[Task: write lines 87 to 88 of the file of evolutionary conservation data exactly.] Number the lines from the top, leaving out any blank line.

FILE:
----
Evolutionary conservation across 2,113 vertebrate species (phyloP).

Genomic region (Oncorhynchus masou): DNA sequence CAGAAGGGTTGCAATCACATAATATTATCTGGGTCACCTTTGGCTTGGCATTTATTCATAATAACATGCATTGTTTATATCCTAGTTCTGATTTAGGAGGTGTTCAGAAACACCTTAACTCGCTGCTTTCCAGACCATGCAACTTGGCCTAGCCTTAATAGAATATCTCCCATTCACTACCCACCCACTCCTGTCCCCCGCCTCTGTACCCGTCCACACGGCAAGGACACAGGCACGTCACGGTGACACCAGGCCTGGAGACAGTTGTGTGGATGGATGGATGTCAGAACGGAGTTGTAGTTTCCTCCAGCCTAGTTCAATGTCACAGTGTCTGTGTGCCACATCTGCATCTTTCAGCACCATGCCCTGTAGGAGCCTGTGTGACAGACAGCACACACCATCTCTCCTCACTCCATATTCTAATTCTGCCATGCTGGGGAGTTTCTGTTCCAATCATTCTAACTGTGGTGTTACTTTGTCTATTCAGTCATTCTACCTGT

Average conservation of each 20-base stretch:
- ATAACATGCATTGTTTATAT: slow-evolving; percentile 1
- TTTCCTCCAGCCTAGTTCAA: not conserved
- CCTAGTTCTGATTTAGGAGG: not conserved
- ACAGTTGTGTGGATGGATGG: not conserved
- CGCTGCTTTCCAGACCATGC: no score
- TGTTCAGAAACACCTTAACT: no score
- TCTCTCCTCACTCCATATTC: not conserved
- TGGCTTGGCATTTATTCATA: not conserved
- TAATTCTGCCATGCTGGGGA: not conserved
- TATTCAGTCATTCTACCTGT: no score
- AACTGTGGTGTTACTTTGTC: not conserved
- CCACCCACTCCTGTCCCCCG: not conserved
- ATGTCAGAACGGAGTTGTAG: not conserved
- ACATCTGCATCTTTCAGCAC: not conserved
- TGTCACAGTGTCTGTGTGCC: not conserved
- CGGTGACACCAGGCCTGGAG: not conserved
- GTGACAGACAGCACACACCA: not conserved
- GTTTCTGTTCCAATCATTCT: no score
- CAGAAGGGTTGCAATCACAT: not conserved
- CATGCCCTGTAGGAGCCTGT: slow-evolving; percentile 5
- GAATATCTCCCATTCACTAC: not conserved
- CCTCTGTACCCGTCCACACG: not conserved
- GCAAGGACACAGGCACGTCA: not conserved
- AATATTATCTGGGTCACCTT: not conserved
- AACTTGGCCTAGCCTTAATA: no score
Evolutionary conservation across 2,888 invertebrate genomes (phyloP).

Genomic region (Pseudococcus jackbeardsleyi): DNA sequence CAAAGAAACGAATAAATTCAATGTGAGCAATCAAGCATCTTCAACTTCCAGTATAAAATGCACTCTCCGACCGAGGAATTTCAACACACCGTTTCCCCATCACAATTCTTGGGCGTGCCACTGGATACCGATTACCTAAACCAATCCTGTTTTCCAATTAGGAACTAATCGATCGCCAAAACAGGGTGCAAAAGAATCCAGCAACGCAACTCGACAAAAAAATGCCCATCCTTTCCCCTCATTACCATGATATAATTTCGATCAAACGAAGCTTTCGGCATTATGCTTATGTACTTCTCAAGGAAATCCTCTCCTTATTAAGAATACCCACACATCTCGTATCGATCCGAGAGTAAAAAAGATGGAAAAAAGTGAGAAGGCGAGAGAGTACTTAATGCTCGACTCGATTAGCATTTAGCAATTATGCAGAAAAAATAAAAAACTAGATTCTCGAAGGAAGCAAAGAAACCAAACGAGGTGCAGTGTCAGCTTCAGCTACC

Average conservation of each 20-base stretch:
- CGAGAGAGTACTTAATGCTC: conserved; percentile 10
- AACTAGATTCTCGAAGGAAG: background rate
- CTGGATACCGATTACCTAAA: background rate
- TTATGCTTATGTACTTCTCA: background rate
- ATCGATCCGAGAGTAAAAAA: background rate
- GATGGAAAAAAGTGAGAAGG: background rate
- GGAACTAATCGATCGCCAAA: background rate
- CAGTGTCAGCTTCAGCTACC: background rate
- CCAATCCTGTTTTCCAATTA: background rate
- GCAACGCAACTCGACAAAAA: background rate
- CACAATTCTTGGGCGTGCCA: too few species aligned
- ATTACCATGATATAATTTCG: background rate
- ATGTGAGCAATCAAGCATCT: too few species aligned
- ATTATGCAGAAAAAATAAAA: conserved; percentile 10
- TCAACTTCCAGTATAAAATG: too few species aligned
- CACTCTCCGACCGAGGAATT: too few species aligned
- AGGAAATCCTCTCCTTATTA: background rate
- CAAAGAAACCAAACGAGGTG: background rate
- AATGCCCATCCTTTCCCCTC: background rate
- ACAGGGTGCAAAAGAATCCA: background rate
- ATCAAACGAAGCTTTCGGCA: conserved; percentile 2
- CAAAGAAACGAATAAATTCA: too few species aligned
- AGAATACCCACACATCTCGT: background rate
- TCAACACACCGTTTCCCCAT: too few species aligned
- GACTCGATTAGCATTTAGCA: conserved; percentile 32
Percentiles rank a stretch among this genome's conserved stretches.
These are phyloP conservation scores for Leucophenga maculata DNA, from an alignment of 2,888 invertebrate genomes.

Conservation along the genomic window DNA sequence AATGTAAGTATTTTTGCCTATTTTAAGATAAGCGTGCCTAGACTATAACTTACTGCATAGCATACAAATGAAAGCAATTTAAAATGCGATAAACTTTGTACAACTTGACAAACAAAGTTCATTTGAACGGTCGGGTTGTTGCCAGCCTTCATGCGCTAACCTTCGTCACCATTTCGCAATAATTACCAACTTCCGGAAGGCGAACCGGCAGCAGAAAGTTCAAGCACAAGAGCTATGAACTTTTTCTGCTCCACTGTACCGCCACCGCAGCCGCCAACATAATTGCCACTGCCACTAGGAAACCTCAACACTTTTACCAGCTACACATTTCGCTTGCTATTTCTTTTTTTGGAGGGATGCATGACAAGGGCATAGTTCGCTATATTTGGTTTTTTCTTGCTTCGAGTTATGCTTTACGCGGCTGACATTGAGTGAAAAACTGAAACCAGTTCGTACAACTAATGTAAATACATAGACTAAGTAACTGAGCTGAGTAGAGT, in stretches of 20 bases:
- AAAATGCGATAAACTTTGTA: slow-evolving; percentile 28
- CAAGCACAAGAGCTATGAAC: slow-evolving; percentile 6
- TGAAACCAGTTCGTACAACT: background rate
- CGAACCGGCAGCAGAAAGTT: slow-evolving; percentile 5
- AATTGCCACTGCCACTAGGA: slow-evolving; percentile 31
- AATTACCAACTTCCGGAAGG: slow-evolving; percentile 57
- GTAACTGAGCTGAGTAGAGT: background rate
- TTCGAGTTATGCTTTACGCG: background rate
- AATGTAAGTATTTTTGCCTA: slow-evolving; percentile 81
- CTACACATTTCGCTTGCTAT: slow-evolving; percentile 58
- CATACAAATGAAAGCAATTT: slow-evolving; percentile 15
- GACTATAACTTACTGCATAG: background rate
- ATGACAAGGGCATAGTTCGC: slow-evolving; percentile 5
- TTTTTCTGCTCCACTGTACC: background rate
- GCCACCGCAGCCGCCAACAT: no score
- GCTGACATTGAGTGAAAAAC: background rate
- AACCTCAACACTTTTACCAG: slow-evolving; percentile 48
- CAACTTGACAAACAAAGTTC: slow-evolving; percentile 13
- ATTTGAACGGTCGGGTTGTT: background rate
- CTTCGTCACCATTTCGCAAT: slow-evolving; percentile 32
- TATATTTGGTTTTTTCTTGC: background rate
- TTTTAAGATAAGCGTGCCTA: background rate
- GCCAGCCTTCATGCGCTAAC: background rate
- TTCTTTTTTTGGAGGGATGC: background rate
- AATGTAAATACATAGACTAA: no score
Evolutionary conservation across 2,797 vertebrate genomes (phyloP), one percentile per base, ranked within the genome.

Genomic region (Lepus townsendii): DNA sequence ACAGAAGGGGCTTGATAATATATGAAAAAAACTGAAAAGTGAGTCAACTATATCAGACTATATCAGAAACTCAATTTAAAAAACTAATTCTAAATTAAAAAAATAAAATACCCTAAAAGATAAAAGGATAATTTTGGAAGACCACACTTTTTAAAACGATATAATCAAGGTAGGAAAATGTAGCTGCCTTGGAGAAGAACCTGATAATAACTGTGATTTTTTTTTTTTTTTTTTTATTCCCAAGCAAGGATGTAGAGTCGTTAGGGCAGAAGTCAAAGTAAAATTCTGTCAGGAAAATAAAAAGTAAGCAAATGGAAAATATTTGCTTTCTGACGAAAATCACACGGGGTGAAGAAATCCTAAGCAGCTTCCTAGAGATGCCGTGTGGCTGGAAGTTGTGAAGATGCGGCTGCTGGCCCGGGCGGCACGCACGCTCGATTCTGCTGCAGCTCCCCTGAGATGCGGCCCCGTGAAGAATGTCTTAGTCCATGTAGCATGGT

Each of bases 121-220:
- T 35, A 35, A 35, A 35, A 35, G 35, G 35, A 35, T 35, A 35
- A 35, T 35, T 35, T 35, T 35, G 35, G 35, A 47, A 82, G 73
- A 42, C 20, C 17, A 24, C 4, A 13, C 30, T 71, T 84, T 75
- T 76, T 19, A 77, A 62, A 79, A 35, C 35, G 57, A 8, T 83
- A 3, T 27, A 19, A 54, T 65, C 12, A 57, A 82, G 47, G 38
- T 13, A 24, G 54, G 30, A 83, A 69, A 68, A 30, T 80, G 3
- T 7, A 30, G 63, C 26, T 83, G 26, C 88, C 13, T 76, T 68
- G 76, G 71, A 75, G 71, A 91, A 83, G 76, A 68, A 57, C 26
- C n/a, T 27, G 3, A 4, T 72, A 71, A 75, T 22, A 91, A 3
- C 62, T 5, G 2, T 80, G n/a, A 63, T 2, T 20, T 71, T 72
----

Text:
Each of bases 121-220:
- T 35, A 35, A 35, A 35, A 35, G 35, G 35, A 35, T 35, A 35